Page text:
Lauren Cornworth, the Junior Princess, is the next to be called to the stage. She’s tall, almost six feet, and wearing a long black dress. She’s got white blonde hair that falls down to her waist and bright green eyes. She looks sad as she walks onto the stage. Riley was actually was supposed to be the Junior Princess. She was planning on running and she’d been the freshmen and sophomore princess. There really isn’t a lot of variety when it comes to the Homecoming Race. Lauren smiles as she waves to some of her friends in the crowd. Lauren and Riley were best friends and I know this must be hard for her. I think she was forced to run in memory of Riley.
Next up is the Senior Princess, Kelly. Kelly looks beautiful as well in an emerald green gown. She always looks pretty though, and happy, always looks happy. Then they announce the Homecoming King and Chris walks up onto the stage. Chris is really cute, tall, lanky, nice to look at. In junior high, I was writing my name with his in my notebooks but something happened as we got into high school. I got to know him and we became friends. Rachel had made him choose between being with her or being friends with Shane and Matt and the rest of us. He chose us, which I thought was pretty awesome.
After Chris’ moment comes mine and part of me wishes they’d just skip over me or let someone else have a moment. Maybe Chris could choose his own queen because the current one really does not want to deal with any of this. Principal Stephens walks up to the microphone carrying the sash and plastic tiara I had yesterday.
“Oh, it’s your moment,” Matt says.
He’s mocking me, I know.
“You wanna be the queen instead?” I ask.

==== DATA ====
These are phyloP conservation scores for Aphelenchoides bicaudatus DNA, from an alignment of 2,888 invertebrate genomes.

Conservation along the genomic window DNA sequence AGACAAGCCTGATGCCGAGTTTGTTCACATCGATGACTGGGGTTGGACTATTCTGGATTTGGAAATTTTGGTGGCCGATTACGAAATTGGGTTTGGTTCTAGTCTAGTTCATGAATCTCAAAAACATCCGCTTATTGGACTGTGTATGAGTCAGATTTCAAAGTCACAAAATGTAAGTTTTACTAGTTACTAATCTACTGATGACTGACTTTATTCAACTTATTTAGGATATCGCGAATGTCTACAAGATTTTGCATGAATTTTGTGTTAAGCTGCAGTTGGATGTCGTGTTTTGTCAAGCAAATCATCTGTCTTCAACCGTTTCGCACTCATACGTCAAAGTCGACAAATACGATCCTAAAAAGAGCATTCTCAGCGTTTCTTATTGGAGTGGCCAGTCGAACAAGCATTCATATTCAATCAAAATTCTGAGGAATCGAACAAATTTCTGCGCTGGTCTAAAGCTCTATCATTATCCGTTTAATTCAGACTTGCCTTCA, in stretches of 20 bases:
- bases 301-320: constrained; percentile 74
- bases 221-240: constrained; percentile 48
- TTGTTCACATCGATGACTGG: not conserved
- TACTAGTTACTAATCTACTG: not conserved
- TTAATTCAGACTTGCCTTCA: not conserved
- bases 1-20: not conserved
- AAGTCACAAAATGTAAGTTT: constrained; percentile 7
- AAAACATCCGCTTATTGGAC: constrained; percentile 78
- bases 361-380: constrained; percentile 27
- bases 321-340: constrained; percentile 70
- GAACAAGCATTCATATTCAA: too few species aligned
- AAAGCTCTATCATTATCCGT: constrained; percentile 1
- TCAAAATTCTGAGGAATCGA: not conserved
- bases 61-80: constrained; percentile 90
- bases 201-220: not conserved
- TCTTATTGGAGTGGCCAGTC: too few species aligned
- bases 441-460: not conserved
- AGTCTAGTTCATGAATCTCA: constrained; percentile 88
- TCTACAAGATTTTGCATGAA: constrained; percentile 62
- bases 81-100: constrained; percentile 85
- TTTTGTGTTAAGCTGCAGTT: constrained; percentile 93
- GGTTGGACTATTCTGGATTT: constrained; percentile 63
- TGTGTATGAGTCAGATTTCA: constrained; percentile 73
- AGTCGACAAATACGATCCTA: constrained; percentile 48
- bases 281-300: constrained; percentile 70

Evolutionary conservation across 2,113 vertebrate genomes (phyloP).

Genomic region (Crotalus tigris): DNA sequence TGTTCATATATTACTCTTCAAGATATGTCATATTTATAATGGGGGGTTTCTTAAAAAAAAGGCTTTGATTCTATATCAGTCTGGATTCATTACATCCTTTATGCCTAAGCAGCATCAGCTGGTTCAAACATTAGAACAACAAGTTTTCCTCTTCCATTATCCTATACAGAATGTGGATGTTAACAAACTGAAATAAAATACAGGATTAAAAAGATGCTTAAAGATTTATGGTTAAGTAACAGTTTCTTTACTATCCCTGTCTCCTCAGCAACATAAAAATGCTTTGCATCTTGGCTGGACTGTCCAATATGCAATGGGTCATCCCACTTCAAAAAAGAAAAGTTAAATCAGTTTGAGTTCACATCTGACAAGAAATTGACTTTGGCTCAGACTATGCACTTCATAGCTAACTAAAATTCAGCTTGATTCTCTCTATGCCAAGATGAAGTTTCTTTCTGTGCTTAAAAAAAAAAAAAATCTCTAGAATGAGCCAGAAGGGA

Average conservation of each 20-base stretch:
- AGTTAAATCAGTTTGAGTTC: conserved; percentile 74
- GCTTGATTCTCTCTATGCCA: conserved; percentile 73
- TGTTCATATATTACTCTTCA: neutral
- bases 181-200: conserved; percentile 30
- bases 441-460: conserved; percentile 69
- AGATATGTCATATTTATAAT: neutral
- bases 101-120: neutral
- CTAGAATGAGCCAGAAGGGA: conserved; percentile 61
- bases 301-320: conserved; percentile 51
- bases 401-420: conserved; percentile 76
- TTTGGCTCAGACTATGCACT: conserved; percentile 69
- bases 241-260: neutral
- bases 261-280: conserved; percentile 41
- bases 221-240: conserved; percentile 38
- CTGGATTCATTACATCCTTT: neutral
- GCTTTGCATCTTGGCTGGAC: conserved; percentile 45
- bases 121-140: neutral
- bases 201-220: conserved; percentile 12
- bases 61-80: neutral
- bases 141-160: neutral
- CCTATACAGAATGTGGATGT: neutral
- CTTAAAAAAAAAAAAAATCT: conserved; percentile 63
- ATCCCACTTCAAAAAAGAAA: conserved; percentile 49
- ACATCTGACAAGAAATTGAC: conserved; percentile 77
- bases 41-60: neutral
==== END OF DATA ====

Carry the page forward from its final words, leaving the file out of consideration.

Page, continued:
“No, you’re hotter than me.”
“That is true.”
“Be happy.”
I give him a curious look.
“I thought you hated all this?”
“I do. But you wanted this and got it…you earned it. So enjoy it. I’m taking a night off. I will mock you tomorrow, don’t worry. We’ll do it over breakfast….and lunch…and dinner…and quite possibly a midday snack. I have a lot to say.”
I smile and kiss him just as I hear Principal Stephens call my name to run up to the stage.
I walk onto the stage and Principal Stephens puts on my white sash that says in big black letters, “HOMECOMING QUEEN.” I step back and stand with Chris and my fellow princesses. I scan the crowd, looking for familiar faces. I spot Allie and Adam, who aren’t even looking at me; instead they are sitting at a table making what appears to be a house out of sugar cubes. I spot Shane and Lexie, they’re making their way towards Matt. I look back and see Kelly, who is grinning happily. It’s not really how I dreamt of this moment. I want Rachel to be there, foaming from the mouth that I beat her. I want Brittany and Zoey to be standing next to her, whispering things to Rachel that will purposely piss her off even more. I want to be really thrilled about this but instead I’m standing with a fake smile and wishing I were back home. It’s too soon for this.
“Ready to dance,” Chris says.
He takes my hand and we get ready for the obligatory dance of the king and queen. A sappy Mariah Carey song from the nineties begins to play in the background. Chris and I begin to slow dance. In seventh grade, I would’ve loved to have slow danced with Chris. I would’ve spent weeks talking about it and even practicing in my bedroom. Funny how things change…
“You think this is dumb too?” Chris asks.